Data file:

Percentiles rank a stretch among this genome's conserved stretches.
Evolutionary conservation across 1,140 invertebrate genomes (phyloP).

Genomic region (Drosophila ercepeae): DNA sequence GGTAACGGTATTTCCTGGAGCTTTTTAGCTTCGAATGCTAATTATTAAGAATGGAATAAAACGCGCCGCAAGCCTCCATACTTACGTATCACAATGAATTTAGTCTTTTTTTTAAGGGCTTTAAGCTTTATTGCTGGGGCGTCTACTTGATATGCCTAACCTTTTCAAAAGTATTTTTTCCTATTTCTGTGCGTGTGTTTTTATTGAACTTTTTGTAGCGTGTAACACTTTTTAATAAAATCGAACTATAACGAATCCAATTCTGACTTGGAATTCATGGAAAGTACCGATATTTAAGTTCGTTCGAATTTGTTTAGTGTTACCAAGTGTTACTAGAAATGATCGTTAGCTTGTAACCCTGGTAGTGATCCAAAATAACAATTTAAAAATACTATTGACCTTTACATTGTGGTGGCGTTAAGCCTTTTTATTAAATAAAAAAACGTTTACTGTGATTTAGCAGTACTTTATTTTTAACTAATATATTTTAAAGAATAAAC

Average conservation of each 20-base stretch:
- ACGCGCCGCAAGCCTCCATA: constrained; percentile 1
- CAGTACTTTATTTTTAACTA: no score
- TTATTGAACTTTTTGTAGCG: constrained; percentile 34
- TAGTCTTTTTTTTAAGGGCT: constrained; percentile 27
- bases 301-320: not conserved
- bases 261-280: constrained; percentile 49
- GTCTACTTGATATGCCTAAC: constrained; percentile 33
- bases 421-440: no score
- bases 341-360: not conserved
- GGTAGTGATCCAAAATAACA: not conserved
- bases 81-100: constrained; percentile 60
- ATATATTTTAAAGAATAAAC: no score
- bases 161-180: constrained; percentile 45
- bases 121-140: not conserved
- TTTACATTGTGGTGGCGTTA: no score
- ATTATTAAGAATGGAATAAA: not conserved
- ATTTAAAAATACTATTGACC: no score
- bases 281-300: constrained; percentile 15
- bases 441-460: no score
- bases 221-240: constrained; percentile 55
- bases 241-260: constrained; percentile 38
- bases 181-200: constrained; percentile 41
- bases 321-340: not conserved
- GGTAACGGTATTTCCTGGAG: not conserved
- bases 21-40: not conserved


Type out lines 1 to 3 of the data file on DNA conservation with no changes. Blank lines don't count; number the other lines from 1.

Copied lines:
Percentiles rank a stretch among this genome's conserved stretches.
Evolutionary conservation across 1,140 invertebrate genomes (phyloP).

Genomic region (Drosophila ercepeae): DNA sequence GGTAACGGTATTTCCTGGAGCTTTTTAGCTTCGAATGCTAATTATTAAGAATGGAATAAAACGCGCCGCAAGCCTCCATACTTACGTATCACAATGAATTTAGTCTTTTTTTTAAGGGCTTTAAGCTTTATTGCTGGGGCGTCTACTTGATATGCCTAACCTTTTCAAAAGTATTTTTTCCTATTTCTGTGCGTGTGTTTTTATTGAACTTTTTGTAGCGTGTAACACTTTTTAATAAAATCGAACTATAACGAATCCAATTCTGACTTGGAATTCATGGAAAGTACCGATATTTAAGTTCGTTCGAATTTGTTTAGTGTTACCAAGTGTTACTAGAAATGATCGTTAGCTTGTAACCCTGGTAGTGATCCAAAATAACAATTTAAAAATACTATTGACCTTTACATTGTGGTGGCGTTAAGCCTTTTTATTAAATAAAAAAACGTTTACTGTGATTTAGCAGTACTTTATTTTTAACTAATATATTTTAAAGAATAAAC